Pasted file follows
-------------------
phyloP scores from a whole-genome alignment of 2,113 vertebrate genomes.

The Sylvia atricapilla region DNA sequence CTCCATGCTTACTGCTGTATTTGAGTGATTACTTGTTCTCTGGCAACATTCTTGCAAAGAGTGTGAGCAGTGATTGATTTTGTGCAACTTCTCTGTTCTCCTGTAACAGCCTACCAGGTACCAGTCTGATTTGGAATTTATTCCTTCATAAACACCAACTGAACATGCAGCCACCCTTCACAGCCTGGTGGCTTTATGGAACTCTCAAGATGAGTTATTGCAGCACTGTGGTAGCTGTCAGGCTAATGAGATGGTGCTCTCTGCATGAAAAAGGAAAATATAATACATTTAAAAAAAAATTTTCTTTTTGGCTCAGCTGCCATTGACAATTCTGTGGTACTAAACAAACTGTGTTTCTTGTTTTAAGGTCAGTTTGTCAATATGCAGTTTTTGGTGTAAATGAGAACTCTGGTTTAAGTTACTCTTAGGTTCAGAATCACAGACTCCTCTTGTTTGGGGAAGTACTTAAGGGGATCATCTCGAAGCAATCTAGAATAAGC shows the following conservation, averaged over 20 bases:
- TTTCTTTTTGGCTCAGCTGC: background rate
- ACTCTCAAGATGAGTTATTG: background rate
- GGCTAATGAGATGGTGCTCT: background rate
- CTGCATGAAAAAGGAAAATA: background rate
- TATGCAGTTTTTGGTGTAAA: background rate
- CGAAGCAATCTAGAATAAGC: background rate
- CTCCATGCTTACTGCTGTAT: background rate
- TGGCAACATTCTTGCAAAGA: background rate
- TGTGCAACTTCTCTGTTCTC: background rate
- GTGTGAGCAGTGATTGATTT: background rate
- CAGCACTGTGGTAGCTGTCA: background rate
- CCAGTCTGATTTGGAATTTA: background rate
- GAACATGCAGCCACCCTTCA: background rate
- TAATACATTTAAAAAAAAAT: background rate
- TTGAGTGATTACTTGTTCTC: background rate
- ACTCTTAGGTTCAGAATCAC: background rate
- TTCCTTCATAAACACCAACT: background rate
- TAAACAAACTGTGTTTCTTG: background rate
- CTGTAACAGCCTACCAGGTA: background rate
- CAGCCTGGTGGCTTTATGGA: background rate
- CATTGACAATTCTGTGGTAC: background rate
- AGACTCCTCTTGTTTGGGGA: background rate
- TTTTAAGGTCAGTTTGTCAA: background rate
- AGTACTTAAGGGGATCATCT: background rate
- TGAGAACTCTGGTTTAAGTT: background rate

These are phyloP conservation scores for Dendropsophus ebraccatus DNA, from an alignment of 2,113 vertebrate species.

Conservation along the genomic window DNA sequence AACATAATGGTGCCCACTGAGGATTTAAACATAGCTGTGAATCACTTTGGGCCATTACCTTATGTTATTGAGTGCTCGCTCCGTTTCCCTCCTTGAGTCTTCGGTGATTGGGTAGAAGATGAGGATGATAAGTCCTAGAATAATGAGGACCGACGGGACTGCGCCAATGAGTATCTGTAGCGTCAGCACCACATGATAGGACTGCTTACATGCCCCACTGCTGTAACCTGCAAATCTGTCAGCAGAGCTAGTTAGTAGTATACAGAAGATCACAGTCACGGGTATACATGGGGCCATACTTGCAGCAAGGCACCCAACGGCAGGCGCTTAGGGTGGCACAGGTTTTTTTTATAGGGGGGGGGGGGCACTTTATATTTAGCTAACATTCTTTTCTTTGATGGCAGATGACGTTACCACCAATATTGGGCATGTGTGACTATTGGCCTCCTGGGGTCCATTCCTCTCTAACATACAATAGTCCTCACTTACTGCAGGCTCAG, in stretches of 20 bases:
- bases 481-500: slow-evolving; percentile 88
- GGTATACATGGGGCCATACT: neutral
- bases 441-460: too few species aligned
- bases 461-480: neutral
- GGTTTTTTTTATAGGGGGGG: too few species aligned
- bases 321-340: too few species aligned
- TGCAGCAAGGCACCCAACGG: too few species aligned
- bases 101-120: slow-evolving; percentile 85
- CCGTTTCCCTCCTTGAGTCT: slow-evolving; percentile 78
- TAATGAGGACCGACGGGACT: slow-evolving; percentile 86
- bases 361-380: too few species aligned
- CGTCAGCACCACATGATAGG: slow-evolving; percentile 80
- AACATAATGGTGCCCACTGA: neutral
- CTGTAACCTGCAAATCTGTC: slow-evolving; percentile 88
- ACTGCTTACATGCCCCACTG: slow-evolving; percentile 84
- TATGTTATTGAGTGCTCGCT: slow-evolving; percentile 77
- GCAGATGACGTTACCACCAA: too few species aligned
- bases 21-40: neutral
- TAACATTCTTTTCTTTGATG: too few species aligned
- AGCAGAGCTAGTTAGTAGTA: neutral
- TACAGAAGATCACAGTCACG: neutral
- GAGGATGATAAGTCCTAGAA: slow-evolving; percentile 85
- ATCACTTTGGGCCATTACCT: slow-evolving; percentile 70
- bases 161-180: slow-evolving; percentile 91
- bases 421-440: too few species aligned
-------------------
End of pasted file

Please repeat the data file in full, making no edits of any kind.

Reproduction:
phyloP scores from a whole-genome alignment of 2,113 vertebrate genomes.

The Sylvia atricapilla region DNA sequence CTCCATGCTTACTGCTGTATTTGAGTGATTACTTGTTCTCTGGCAACATTCTTGCAAAGAGTGTGAGCAGTGATTGATTTTGTGCAACTTCTCTGTTCTCCTGTAACAGCCTACCAGGTACCAGTCTGATTTGGAATTTATTCCTTCATAAACACCAACTGAACATGCAGCCACCCTTCACAGCCTGGTGGCTTTATGGAACTCTCAAGATGAGTTATTGCAGCACTGTGGTAGCTGTCAGGCTAATGAGATGGTGCTCTCTGCATGAAAAAGGAAAATATAATACATTTAAAAAAAAATTTTCTTTTTGGCTCAGCTGCCATTGACAATTCTGTGGTACTAAACAAACTGTGTTTCTTGTTTTAAGGTCAGTTTGTCAATATGCAGTTTTTGGTGTAAATGAGAACTCTGGTTTAAGTTACTCTTAGGTTCAGAATCACAGACTCCTCTTGTTTGGGGAAGTACTTAAGGGGATCATCTCGAAGCAATCTAGAATAAGC shows the following conservation, averaged over 20 bases:
- TTTCTTTTTGGCTCAGCTGC: background rate
- ACTCTCAAGATGAGTTATTG: background rate
- GGCTAATGAGATGGTGCTCT: background rate
- CTGCATGAAAAAGGAAAATA: background rate
- TATGCAGTTTTTGGTGTAAA: background rate
- CGAAGCAATCTAGAATAAGC: background rate
- CTCCATGCTTACTGCTGTAT: background rate
- TGGCAACATTCTTGCAAAGA: background rate
- TGTGCAACTTCTCTGTTCTC: background rate
- GTGTGAGCAGTGATTGATTT: background rate
- CAGCACTGTGGTAGCTGTCA: background rate
- CCAGTCTGATTTGGAATTTA: background rate
- GAACATGCAGCCACCCTTCA: background rate
- TAATACATTTAAAAAAAAAT: background rate
- TTGAGTGATTACTTGTTCTC: background rate
- ACTCTTAGGTTCAGAATCAC: background rate
- TTCCTTCATAAACACCAACT: background rate
- TAAACAAACTGTGTTTCTTG: background rate
- CTGTAACAGCCTACCAGGTA: background rate
- CAGCCTGGTGGCTTTATGGA: background rate
- CATTGACAATTCTGTGGTAC: background rate
- AGACTCCTCTTGTTTGGGGA: background rate
- TTTTAAGGTCAGTTTGTCAA: background rate
- AGTACTTAAGGGGATCATCT: background rate
- TGAGAACTCTGGTTTAAGTT: background rate

These are phyloP conservation scores for Dendropsophus ebraccatus DNA, from an alignment of 2,113 vertebrate species.

Conservation along the genomic window DNA sequence AACATAATGGTGCCCACTGAGGATTTAAACATAGCTGTGAATCACTTTGGGCCATTACCTTATGTTATTGAGTGCTCGCTCCGTTTCCCTCCTTGAGTCTTCGGTGATTGGGTAGAAGATGAGGATGATAAGTCCTAGAATAATGAGGACCGACGGGACTGCGCCAATGAGTATCTGTAGCGTCAGCACCACATGATAGGACTGCTTACATGCCCCACTGCTGTAACCTGCAAATCTGTCAGCAGAGCTAGTTAGTAGTATACAGAAGATCACAGTCACGGGTATACATGGGGCCATACTTGCAGCAAGGCACCCAACGGCAGGCGCTTAGGGTGGCACAGGTTTTTTTTATAGGGGGGGGGGGGCACTTTATATTTAGCTAACATTCTTTTCTTTGATGGCAGATGACGTTACCACCAATATTGGGCATGTGTGACTATTGGCCTCCTGGGGTCCATTCCTCTCTAACATACAATAGTCCTCACTTACTGCAGGCTCAG, in stretches of 20 bases:
- bases 481-500: slow-evolving; percentile 88
- GGTATACATGGGGCCATACT: neutral
- bases 441-460: too few species aligned
- bases 461-480: neutral
- GGTTTTTTTTATAGGGGGGG: too few species aligned
- bases 321-340: too few species aligned
- TGCAGCAAGGCACCCAACGG: too few species aligned
- bases 101-120: slow-evolving; percentile 85
- CCGTTTCCCTCCTTGAGTCT: slow-evolving; percentile 78
- TAATGAGGACCGACGGGACT: slow-evolving; percentile 86
- bases 361-380: too few species aligned
- CGTCAGCACCACATGATAGG: slow-evolving; percentile 80
- AACATAATGGTGCCCACTGA: neutral
- CTGTAACCTGCAAATCTGTC: slow-evolving; percentile 88
- ACTGCTTACATGCCCCACTG: slow-evolving; percentile 84
- TATGTTATTGAGTGCTCGCT: slow-evolving; percentile 77
- GCAGATGACGTTACCACCAA: too few species aligned
- bases 21-40: neutral
- TAACATTCTTTTCTTTGATG: too few species aligned
- AGCAGAGCTAGTTAGTAGTA: neutral
- TACAGAAGATCACAGTCACG: neutral
- GAGGATGATAAGTCCTAGAA: slow-evolving; percentile 85
- ATCACTTTGGGCCATTACCT: slow-evolving; percentile 70
- bases 161-180: slow-evolving; percentile 91
- bases 421-440: too few species aligned